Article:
A is for Artemis

Artemis LogoA few months ago, I had a group of friends over. Usually we just sit around and socialize, sometimes we play a board games or watch a movie but this time we did something different…. we played Artemis.

So what is Artemis? Well its a multi-player Starship Bridge Simulator where each player is assigned a different station (played on a PC or iPad) of a Starship Bridge. For instance there are helm, weapons, sensor, comms and engineering stations. One player is the Captain who gets to give the orders.

The aim of the game is to work together to complete Artemis’s mission.

Incredibly geeky I know and I wasn’t sure the group (especially the wives) would be into Atermis so after a couple of wines I floated the idea of trying out Artemis and showed them this video clip as an into…

YouTube Preview Image


Surprisingly everyone agreed to give it a go and so began the voyage of the plucky Artemis, her dysfunctional crew and their inept Captain.

Installation is pretty straight forward, after you purchase the software ($40 USD) you get an installer that run you on each of the player’s PCs (or laptops in our case). There is no licensing key and the developers rely on an honor system that you don’t share the installer outside of your 6 players. There are also a iPad and Android apps ($2.99 USD) that lets you use a tablet as a station.

One thing that you will need is one PC to act as the server. This PC also drives the view screen which lets the Captain see what is going on since they typically don’t have a PC (and as Captain you then get to yell out things like “Bring up Tactical on the view screen, Ensign Young”). My Dell Zino HTPC wired up to the living room 42-Inch LCD TV worked perfectly for this.

As a minimum you need three players to play: Captain, Helm and Weapons. Players can control more then one station but that often proves to be too tricky in the heat of battle. The game really shines when you have a full crew of 6 and all stations manned.

The game comes with a number of scripted missions but in its basic mode your mission is to just fend off waves of enemy ships that are trying to destroy you and your starbases. We have found that upping the difficultly level and setting the Sector setting to something other then “Barren” makes for quite an interesting game. You can also play in “Elite Co-Op” mode which lets a total of 6 ships (each with 6 players) play together which sounds like it would be awesome.

Over the last few months we have played with a number of different groups of people. I’ve been constantly surprised at how everyone gets drawn into the game (even the non Sci-Fi/geeky ones) and just how much fun it is. I would recommend that everyone give the game a go.

And just to set the record straight… the reason the Artemis was destroyed was that engineering did not fix the engines in time. It had nothing to do with the fact that I reversed the ship into the mine field we had just laid!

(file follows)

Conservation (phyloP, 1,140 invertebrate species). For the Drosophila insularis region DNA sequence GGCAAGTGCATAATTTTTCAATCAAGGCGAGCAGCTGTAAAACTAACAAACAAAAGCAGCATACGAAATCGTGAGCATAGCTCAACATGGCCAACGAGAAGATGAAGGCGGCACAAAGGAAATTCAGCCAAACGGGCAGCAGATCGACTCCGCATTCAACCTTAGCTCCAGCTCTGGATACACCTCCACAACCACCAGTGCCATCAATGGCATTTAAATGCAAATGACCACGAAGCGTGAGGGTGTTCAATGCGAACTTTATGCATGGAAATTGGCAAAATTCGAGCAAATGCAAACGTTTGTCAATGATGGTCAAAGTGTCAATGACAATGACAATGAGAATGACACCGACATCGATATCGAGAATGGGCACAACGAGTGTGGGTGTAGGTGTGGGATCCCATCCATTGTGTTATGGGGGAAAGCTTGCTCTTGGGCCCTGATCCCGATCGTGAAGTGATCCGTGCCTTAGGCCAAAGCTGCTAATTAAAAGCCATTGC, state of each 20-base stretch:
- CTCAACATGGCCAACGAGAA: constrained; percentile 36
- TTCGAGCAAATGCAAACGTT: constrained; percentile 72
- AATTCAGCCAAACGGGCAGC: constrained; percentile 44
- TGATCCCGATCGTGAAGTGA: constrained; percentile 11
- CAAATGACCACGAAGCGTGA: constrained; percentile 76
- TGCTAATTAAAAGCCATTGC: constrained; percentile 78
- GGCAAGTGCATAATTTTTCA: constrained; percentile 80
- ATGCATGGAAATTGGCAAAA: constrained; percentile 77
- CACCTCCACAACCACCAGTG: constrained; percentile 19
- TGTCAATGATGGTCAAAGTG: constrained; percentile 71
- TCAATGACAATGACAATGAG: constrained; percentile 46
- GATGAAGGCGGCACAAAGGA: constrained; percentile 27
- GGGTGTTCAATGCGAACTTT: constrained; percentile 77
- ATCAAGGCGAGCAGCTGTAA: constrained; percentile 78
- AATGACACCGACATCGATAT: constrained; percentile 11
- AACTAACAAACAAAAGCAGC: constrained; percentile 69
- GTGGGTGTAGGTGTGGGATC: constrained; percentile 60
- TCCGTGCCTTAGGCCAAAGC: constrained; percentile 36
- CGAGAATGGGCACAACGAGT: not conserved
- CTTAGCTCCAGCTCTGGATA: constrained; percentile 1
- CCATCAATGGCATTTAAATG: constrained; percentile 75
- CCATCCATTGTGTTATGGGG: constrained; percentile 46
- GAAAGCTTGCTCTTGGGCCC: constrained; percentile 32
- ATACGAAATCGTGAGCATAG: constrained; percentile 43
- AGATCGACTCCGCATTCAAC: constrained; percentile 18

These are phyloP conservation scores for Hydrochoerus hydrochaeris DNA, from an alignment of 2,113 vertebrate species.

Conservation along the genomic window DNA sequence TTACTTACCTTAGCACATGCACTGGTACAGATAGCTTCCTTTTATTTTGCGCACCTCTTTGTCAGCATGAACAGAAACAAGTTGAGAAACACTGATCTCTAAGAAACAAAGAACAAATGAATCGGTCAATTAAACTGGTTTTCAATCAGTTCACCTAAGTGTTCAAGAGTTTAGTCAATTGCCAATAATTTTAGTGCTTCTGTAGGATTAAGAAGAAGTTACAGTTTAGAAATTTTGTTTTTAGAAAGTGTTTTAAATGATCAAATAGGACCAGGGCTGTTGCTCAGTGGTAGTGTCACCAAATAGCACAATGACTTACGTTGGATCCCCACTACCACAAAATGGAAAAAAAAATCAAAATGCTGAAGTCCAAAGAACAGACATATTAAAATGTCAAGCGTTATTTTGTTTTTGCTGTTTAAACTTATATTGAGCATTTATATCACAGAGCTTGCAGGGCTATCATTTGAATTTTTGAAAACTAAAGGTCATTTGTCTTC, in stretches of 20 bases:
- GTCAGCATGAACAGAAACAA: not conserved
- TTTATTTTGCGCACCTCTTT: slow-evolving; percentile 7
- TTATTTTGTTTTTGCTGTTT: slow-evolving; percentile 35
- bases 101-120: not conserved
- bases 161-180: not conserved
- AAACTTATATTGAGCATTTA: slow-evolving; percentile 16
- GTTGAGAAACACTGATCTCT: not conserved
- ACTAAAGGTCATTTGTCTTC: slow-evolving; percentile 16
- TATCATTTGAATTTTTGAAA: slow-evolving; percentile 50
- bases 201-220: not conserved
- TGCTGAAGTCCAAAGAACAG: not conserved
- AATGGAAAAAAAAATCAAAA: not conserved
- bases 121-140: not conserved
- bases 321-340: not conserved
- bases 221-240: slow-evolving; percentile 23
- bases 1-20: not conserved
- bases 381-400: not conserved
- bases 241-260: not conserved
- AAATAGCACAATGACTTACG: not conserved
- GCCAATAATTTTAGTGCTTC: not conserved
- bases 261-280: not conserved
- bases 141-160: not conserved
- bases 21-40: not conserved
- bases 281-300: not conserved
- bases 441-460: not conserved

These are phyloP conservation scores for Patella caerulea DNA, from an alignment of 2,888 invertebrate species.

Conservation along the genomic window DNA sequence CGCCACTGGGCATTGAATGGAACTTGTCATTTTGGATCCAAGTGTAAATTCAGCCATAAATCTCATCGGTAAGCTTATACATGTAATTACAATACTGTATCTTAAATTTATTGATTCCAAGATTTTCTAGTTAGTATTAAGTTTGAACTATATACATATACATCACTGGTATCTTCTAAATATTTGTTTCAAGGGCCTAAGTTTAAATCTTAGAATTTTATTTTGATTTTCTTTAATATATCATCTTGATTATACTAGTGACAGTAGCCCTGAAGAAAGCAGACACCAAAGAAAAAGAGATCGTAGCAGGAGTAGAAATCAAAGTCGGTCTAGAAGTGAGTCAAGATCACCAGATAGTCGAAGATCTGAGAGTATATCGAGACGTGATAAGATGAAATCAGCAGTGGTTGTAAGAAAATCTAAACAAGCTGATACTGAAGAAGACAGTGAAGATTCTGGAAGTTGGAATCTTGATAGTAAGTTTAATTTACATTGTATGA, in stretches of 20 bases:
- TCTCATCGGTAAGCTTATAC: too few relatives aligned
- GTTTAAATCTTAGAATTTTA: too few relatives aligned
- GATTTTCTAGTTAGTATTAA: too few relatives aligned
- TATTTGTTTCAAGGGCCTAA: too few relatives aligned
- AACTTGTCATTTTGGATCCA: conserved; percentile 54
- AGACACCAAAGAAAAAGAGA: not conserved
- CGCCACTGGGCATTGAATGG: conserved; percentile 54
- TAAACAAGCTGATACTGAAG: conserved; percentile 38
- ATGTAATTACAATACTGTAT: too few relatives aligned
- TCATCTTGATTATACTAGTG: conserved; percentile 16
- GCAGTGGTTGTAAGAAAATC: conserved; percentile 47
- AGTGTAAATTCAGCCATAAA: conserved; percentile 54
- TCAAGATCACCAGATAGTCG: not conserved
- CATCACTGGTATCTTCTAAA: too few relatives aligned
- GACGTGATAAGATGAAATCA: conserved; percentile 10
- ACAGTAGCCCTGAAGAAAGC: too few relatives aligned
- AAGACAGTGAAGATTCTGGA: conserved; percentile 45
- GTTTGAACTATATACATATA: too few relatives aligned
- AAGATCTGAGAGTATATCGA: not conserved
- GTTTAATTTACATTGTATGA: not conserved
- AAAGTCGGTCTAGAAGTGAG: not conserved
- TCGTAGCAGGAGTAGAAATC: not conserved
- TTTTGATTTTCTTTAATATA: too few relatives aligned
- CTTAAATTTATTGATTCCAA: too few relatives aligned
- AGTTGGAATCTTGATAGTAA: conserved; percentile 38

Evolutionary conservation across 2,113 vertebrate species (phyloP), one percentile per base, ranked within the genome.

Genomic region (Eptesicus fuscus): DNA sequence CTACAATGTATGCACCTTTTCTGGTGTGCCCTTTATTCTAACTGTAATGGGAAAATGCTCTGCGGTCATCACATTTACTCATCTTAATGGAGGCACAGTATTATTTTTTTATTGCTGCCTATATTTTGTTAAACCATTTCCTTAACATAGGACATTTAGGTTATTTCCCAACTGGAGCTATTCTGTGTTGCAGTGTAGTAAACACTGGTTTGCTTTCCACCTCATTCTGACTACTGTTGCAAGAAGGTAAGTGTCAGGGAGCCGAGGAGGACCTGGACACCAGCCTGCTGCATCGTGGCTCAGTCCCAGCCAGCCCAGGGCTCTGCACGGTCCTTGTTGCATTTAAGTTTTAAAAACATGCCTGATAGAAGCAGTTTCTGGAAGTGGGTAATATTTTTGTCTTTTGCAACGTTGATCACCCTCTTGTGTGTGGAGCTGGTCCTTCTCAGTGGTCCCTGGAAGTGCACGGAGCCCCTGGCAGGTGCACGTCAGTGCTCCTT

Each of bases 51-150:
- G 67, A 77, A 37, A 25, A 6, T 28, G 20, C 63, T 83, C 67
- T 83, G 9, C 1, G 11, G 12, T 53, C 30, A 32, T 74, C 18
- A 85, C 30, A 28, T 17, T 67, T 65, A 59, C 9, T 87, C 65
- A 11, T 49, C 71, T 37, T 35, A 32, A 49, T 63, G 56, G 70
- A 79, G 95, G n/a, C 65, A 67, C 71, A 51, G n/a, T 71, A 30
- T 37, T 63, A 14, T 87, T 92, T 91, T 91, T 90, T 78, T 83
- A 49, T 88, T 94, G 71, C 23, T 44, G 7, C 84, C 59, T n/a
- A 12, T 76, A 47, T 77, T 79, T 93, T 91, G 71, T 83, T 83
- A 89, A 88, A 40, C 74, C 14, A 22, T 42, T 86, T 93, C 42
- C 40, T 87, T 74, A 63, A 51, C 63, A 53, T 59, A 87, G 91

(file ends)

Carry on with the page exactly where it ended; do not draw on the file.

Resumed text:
Update: Version 2.0 of Artemis was released last week and it features a ton of new features including:

  • Updated UI
  • Up to eight simultaneous bridges (48 players)
  • Full-fledged PVP mode, where any number of sides and teams can battle each other
  • Four new NPC non-combatant ships now ply the spacelanes, offering many new scenarios for Artemis crews.  These ships can be broken down, hijacked, blinded, held hostage, and more
  • Major AI and pathfinding improvements
  • Artemis ships play in real 3D now, with climb/dive controls (button, keyboard, and joystick).  Players can fly OVER a black hole, and come up underneath enemies

Review: Balsamiq Mockups

Ok let me start off by saying “I love this application”. It does exactly what it says on the box, it’s fast, easy to use and the results are impressive.

So what is it? Well it’s an application that lets you create mock-ups for websites, desktop apps and even iPhone apps.

For instance here are some mock-ups for the FDD tracking app that I’m working on. It took less then 20 minutes to put these together.

One of the best things about the tool is the “UI controls”. For instance if you drop a grid object on to your page and click on it, you get a text area into which you can type comma separated values. Each line of text becomes a row in the grid and each value becomes a cell. If you type [] you get a checkbox, [x] gives you a checked checkbox, [text] gives you a hyperlink of the word text. It couldn’t be easier.

Check out this video to see it action:

YouTube Preview Image

and some more examples.

Balsamiq Mockups is an Adobe Air application so it automatically updates when a new release is available. It also means that it runs on multiple platforms, I have seen it running on Windows and Mac os without issue.

Each screen that is created is stored in a separate XML based file. Most of the UI controls can be set to link to another screen, this along with the full screen mode, allows you to easily walk people through your mock-ups on screen.

You can also export your mock-ups as .png files. Unfortunately it does not export to PDF which would be nice.

The desktop version of the tool is $79 which gives you updates for life, which is not a bad deal at all. There are also versions for JIRA, Confluence and XWiki.

My only gripes are that sometimes it is tricky to select objects when they are layered on top of one another. Also there is no way to build your own smart UI controls although you can draw just about any GUI control using the supplied primitive objects.

If need to do any kind of mock-ups then I cannot reccommend this tool enough. Download an evalution copy and try it for yourself. You won’t be disappointed.